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Spiritwalker2222

Reduce engine braking on 2012 WR450

77 posts in this topic

Is there a way to reduce the engine braking on the new FI WR450's?

 

I just picked up a 2012 WR450 to replace my old 2000 WR400. I like the new bike, except the engine braking is excessive. A lot worse than my old WR400.

 

Any advice?

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I was pretty shocked not ever riding a 4 stroke dirt bike (went from an 04 CR250R to the 12 WR450F).  I thought the engine breaking was extreme too, but now I'm just used to it and it doesn't bother me in the least bit.  I know this doesn't answer your question, but I'm pretty sure you won't even think it  a bother in a while.

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Ive found that on 4 stroke singles ,If you open up the exhaust some what, the brakes will get weaker, that's the first sign of reduced engine braking. Course you had zero engine braking with that CR, so its a jump, but you can learn to use it as a tool.

Edited by Spud786

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I've adjusted the idle "CO" setting from 0 to 7. I'm hoping it'll help. At the very least I hope it helps the bike start when it's hot. Currently when the bike is really hot it has trouble restarting. usually I'll give it a little throttle to start it up when hot, but I'm hoping the "CO" adjustment will fix this and maybe reduce engine braking.

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You can always raise the idle a little bit... or, clutch when you back off the throttle... or don't back off the throttle and use the clutch to reduce speed like you'd do on a two stroke.

 

I guess I'm saying that you should ride differently.

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Adjust the CO level and idle to spec (1900-2100rpm) is a must. You can tune the FI mapping to reduce it from there.

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Ride a gear high.

 

Get the mapping/jetting very crisp at off-idle, use the most agressive ignition map, and ride one or two gear higher.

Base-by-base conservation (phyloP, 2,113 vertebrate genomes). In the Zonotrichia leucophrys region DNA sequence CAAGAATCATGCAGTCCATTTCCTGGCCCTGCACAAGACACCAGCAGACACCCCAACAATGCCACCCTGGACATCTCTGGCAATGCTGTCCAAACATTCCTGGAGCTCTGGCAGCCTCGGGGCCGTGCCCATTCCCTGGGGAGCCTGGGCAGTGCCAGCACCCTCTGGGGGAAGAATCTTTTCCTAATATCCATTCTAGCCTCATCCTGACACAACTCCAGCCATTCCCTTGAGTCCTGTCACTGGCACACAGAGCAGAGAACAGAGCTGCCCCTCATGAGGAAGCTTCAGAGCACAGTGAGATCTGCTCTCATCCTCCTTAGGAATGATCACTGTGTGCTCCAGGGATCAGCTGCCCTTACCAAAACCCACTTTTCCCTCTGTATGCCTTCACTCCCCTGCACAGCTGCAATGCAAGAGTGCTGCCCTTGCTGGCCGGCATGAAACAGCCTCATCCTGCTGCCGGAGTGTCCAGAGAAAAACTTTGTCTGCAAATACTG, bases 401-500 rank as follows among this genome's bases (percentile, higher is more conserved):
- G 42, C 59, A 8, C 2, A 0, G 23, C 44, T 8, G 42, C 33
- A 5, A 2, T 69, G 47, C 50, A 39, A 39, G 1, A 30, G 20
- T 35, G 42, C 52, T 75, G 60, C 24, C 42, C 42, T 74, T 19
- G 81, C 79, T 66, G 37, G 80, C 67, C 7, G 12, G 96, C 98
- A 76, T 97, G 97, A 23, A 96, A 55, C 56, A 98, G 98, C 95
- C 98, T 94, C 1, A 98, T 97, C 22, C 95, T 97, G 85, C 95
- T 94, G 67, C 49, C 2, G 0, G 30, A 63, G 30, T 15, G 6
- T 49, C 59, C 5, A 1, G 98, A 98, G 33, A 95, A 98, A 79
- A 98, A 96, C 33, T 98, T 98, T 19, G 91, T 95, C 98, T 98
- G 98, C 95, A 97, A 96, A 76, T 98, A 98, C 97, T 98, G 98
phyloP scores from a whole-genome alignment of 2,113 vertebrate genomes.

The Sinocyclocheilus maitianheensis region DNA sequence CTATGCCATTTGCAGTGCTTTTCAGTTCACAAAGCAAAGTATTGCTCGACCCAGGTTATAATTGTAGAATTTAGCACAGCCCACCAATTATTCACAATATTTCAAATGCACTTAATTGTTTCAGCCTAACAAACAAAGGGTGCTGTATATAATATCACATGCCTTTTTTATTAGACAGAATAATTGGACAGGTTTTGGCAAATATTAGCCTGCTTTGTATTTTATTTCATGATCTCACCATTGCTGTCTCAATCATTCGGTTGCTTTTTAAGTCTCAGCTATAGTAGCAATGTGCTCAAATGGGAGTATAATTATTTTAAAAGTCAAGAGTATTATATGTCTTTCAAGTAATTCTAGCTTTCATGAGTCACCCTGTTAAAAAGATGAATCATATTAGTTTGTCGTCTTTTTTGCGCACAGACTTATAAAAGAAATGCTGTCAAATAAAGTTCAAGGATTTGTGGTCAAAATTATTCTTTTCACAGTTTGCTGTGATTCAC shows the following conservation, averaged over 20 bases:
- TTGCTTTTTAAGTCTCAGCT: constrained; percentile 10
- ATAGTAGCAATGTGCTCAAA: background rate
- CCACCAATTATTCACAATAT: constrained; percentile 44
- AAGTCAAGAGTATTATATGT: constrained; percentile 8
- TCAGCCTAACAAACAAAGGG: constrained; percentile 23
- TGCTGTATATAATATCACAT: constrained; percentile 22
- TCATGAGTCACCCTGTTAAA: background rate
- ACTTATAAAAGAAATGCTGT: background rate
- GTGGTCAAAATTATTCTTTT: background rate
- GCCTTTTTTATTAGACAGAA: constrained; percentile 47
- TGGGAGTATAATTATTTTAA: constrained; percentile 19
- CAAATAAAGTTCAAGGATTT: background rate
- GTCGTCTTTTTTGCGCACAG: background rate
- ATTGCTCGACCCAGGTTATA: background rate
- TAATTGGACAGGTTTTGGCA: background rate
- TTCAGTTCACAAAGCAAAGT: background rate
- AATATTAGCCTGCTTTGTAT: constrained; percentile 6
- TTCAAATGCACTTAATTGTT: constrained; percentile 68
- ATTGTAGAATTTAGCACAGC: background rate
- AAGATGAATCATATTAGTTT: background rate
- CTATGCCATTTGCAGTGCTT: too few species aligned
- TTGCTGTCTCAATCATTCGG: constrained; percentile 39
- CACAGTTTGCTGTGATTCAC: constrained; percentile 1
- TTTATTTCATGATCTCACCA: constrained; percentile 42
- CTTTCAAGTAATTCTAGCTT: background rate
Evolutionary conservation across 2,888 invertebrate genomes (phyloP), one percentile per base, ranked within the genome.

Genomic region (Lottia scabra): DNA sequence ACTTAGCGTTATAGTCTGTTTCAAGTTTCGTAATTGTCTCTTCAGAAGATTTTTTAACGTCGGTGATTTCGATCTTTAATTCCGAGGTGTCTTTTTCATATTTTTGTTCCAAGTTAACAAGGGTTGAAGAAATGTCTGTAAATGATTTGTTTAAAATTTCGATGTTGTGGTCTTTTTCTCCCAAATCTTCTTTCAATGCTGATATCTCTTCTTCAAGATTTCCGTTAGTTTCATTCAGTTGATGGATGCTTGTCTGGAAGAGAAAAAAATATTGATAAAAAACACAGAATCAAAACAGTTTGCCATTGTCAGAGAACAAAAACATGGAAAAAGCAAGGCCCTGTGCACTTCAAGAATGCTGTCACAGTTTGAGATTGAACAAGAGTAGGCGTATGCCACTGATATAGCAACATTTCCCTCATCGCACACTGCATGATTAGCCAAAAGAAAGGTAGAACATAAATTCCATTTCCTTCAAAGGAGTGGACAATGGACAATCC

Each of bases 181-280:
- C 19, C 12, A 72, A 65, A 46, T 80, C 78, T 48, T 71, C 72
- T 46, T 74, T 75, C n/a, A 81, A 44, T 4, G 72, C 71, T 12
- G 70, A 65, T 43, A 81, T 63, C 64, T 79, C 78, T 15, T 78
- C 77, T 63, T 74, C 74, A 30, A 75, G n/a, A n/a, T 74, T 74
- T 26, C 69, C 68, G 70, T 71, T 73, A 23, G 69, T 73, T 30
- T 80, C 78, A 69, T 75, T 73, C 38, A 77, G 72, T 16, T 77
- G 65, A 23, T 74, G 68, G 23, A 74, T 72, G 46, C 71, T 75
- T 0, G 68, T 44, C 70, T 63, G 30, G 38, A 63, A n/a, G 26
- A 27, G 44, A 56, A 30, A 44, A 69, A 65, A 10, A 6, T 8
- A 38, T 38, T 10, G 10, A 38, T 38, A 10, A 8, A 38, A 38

I do this on my carb'd bikes and it works great. 

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The Hinson BTL Slipper clutch will eliminate excessive engine braking and wheel hop going into tight turns/berms... makes the 4 stroke feel very similar to riding a 2 stroke. Gives it that free-wheeling effect when you chop the throttle... 

 

Cheers

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Get the mapping/jetting very crisp at off-idle, use the most agressive ignition map...

 

Krannie, what do you mean map for crisp off-idle and most aggressive map?

 

 

The map I currently have is "quick revving in mid to top rpm range":

Fuel    +1   +1   +1     Ignition     +1   +3   +4

           +3   +2   +1                      +2   +2   +2

           +3   +3   +1                      +2   +1   +1

 

Would a different map help? I'll see if upping the CO setting helps.

 

I thought I read that you can use the FI diagnostic tool to reduce the engine braking , but I wasn't able to find that thread.

 

I'd prefer not to have to clutch in excessively to fix a deficiency with the bike.

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After some googling. I'll try the "woods/tight trail" map to see about reducing the engine braking. Hopefully it doesn't moot the power too much, I like the power delivery the way it currently is. It's just when I chop the throttle at slower speeds.

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After some googling. I'll try the "woods/tight trail" map to see about reducing the engine braking. Hopefully it doesn't moot the power too much, I like the power delivery the way it currently is. It's just when I chop the throttle at slower speeds.

 

If you don't like the woods map, maybe use your old map but bump the ignition numbers up a little in the bottom row.

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It looks like you have it set up right, but have you calibrated the TPS

It needs to be re -set after break in.

You can merely change the TPS output voltage for an immediate change in response

I don't know the exact voltage, but the service manual has the range, which is .6 to.7 volts

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It looks like you have it set up right, but have you calibrated the TPS

It needs to be re -set after break in.

You can merely change the TPS output voltage for an immediate change in response

I don't know the exact voltage, but the service manual has the range, which is .6 to.7 volts

 

How do I calibrate the TPS sensor?

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It's mode D:01 on the diagnostic tool.  With the throttle closed, it should be in the range of 9-16.  Mine was 11.  There's 2 T25 screws holding the TPS on.  You can rotate it slightly to change the reading.  It's in the fuel system chapter of the manual.

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